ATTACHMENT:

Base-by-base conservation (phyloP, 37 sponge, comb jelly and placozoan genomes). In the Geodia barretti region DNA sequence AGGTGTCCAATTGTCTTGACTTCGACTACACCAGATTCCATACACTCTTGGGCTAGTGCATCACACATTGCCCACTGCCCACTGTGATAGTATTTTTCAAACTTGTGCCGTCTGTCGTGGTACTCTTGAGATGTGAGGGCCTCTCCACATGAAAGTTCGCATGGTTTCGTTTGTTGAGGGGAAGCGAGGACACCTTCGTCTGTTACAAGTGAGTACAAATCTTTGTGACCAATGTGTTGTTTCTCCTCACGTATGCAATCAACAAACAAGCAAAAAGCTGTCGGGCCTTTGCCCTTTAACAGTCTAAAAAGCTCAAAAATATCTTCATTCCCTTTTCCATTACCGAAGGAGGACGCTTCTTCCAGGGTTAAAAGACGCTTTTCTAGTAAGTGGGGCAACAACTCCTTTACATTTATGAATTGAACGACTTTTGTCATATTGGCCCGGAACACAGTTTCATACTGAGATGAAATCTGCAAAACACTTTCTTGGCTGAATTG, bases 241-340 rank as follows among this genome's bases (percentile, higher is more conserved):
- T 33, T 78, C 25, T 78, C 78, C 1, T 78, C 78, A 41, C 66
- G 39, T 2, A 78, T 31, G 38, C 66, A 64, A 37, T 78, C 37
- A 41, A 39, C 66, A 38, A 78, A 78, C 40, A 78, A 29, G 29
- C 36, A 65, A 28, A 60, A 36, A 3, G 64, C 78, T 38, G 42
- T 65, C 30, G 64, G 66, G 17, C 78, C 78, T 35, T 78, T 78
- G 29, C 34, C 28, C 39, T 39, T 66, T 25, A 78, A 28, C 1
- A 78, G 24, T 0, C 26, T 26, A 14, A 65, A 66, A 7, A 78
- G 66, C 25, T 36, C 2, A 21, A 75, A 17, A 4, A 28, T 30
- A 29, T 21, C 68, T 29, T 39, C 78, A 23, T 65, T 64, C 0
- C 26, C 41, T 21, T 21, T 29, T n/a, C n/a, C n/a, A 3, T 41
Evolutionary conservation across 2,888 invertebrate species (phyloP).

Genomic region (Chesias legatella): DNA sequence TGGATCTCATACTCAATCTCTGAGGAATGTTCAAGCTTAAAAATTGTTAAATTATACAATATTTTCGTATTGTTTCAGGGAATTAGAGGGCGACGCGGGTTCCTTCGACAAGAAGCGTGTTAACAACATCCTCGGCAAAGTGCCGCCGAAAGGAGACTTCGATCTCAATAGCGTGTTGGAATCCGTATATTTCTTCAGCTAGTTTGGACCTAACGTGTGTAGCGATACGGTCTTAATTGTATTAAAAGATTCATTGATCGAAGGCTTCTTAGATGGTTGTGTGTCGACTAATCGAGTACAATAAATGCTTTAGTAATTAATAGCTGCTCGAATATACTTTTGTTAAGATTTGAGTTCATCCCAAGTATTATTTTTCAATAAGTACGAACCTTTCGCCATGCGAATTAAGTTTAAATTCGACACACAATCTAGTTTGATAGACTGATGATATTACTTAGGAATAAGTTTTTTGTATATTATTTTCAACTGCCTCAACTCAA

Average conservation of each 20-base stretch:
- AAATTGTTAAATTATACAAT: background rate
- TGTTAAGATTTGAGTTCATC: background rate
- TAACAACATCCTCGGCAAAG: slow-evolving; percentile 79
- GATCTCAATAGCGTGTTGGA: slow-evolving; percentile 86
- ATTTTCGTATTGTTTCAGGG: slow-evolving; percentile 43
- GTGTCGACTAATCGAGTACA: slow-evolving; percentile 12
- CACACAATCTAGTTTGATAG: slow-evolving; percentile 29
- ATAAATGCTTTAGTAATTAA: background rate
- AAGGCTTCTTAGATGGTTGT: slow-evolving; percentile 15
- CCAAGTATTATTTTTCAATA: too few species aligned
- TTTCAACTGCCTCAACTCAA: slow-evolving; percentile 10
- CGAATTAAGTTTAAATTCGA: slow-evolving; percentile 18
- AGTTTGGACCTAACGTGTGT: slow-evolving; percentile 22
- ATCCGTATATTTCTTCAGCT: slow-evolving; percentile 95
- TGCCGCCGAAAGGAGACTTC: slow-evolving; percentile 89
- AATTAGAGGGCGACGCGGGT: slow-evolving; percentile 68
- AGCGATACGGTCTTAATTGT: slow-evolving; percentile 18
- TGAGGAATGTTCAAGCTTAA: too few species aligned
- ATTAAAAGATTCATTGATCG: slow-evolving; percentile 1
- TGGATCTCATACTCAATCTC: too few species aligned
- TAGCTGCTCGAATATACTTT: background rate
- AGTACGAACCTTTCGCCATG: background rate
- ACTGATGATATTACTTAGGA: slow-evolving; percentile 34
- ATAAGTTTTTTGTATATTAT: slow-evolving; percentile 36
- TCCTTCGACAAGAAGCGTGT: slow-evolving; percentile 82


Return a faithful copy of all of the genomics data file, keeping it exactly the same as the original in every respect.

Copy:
Base-by-base conservation (phyloP, 37 sponge, comb jelly and placozoan genomes). In the Geodia barretti region DNA sequence AGGTGTCCAATTGTCTTGACTTCGACTACACCAGATTCCATACACTCTTGGGCTAGTGCATCACACATTGCCCACTGCCCACTGTGATAGTATTTTTCAAACTTGTGCCGTCTGTCGTGGTACTCTTGAGATGTGAGGGCCTCTCCACATGAAAGTTCGCATGGTTTCGTTTGTTGAGGGGAAGCGAGGACACCTTCGTCTGTTACAAGTGAGTACAAATCTTTGTGACCAATGTGTTGTTTCTCCTCACGTATGCAATCAACAAACAAGCAAAAAGCTGTCGGGCCTTTGCCCTTTAACAGTCTAAAAAGCTCAAAAATATCTTCATTCCCTTTTCCATTACCGAAGGAGGACGCTTCTTCCAGGGTTAAAAGACGCTTTTCTAGTAAGTGGGGCAACAACTCCTTTACATTTATGAATTGAACGACTTTTGTCATATTGGCCCGGAACACAGTTTCATACTGAGATGAAATCTGCAAAACACTTTCTTGGCTGAATTG, bases 241-340 rank as follows among this genome's bases (percentile, higher is more conserved):
- T 33, T 78, C 25, T 78, C 78, C 1, T 78, C 78, A 41, C 66
- G 39, T 2, A 78, T 31, G 38, C 66, A 64, A 37, T 78, C 37
- A 41, A 39, C 66, A 38, A 78, A 78, C 40, A 78, A 29, G 29
- C 36, A 65, A 28, A 60, A 36, A 3, G 64, C 78, T 38, G 42
- T 65, C 30, G 64, G 66, G 17, C 78, C 78, T 35, T 78, T 78
- G 29, C 34, C 28, C 39, T 39, T 66, T 25, A 78, A 28, C 1
- A 78, G 24, T 0, C 26, T 26, A 14, A 65, A 66, A 7, A 78
- G 66, C 25, T 36, C 2, A 21, A 75, A 17, A 4, A 28, T 30
- A 29, T 21, C 68, T 29, T 39, C 78, A 23, T 65, T 64, C 0
- C 26, C 41, T 21, T 21, T 29, T n/a, C n/a, C n/a, A 3, T 41
Evolutionary conservation across 2,888 invertebrate species (phyloP).

Genomic region (Chesias legatella): DNA sequence TGGATCTCATACTCAATCTCTGAGGAATGTTCAAGCTTAAAAATTGTTAAATTATACAATATTTTCGTATTGTTTCAGGGAATTAGAGGGCGACGCGGGTTCCTTCGACAAGAAGCGTGTTAACAACATCCTCGGCAAAGTGCCGCCGAAAGGAGACTTCGATCTCAATAGCGTGTTGGAATCCGTATATTTCTTCAGCTAGTTTGGACCTAACGTGTGTAGCGATACGGTCTTAATTGTATTAAAAGATTCATTGATCGAAGGCTTCTTAGATGGTTGTGTGTCGACTAATCGAGTACAATAAATGCTTTAGTAATTAATAGCTGCTCGAATATACTTTTGTTAAGATTTGAGTTCATCCCAAGTATTATTTTTCAATAAGTACGAACCTTTCGCCATGCGAATTAAGTTTAAATTCGACACACAATCTAGTTTGATAGACTGATGATATTACTTAGGAATAAGTTTTTTGTATATTATTTTCAACTGCCTCAACTCAA

Average conservation of each 20-base stretch:
- AAATTGTTAAATTATACAAT: background rate
- TGTTAAGATTTGAGTTCATC: background rate
- TAACAACATCCTCGGCAAAG: slow-evolving; percentile 79
- GATCTCAATAGCGTGTTGGA: slow-evolving; percentile 86
- ATTTTCGTATTGTTTCAGGG: slow-evolving; percentile 43
- GTGTCGACTAATCGAGTACA: slow-evolving; percentile 12
- CACACAATCTAGTTTGATAG: slow-evolving; percentile 29
- ATAAATGCTTTAGTAATTAA: background rate
- AAGGCTTCTTAGATGGTTGT: slow-evolving; percentile 15
- CCAAGTATTATTTTTCAATA: too few species aligned
- TTTCAACTGCCTCAACTCAA: slow-evolving; percentile 10
- CGAATTAAGTTTAAATTCGA: slow-evolving; percentile 18
- AGTTTGGACCTAACGTGTGT: slow-evolving; percentile 22
- ATCCGTATATTTCTTCAGCT: slow-evolving; percentile 95
- TGCCGCCGAAAGGAGACTTC: slow-evolving; percentile 89
- AATTAGAGGGCGACGCGGGT: slow-evolving; percentile 68
- AGCGATACGGTCTTAATTGT: slow-evolving; percentile 18
- TGAGGAATGTTCAAGCTTAA: too few species aligned
- ATTAAAAGATTCATTGATCG: slow-evolving; percentile 1
- TGGATCTCATACTCAATCTC: too few species aligned
- TAGCTGCTCGAATATACTTT: background rate
- AGTACGAACCTTTCGCCATG: background rate
- ACTGATGATATTACTTAGGA: slow-evolving; percentile 34
- ATAAGTTTTTTGTATATTAT: slow-evolving; percentile 36
- TCCTTCGACAAGAAGCGTGT: slow-evolving; percentile 82